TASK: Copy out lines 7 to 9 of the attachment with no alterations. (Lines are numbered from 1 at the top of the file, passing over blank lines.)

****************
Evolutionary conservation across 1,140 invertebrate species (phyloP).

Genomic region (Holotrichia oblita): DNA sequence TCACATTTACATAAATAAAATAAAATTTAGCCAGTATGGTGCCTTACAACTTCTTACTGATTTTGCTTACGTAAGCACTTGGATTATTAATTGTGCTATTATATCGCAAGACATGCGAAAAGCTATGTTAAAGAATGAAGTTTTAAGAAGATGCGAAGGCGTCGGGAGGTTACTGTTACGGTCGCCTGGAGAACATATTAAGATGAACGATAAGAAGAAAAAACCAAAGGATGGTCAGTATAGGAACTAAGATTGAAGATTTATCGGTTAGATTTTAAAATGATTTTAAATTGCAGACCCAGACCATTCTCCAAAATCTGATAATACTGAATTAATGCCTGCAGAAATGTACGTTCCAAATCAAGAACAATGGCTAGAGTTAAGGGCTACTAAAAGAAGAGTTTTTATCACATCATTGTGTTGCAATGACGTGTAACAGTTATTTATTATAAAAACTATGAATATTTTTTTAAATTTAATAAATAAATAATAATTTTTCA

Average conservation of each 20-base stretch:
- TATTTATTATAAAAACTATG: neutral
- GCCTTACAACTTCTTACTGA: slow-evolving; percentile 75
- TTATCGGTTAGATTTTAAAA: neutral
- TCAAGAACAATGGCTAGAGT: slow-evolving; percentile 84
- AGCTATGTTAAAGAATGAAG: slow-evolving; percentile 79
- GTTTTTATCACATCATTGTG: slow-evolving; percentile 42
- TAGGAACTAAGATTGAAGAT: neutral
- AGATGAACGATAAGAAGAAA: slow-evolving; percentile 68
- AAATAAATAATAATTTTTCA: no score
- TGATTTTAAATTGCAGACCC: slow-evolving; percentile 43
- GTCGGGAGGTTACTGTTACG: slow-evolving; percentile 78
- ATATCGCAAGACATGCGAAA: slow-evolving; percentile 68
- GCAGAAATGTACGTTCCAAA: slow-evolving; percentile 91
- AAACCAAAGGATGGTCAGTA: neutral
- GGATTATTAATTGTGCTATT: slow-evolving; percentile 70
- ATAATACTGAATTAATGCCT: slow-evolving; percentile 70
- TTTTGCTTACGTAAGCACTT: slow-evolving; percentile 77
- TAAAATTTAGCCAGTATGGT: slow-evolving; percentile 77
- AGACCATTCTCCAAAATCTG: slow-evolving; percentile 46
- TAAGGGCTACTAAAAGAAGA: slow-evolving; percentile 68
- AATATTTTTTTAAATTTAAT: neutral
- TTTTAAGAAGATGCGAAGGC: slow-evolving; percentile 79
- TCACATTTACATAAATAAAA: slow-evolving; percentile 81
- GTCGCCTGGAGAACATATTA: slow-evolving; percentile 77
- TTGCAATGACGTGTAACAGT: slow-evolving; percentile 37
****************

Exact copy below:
- TCAAGAACAATGGCTAGAGT: slow-evolving; percentile 84
- AGCTATGTTAAAGAATGAAG: slow-evolving; percentile 79
- GTTTTTATCACATCATTGTG: slow-evolving; percentile 42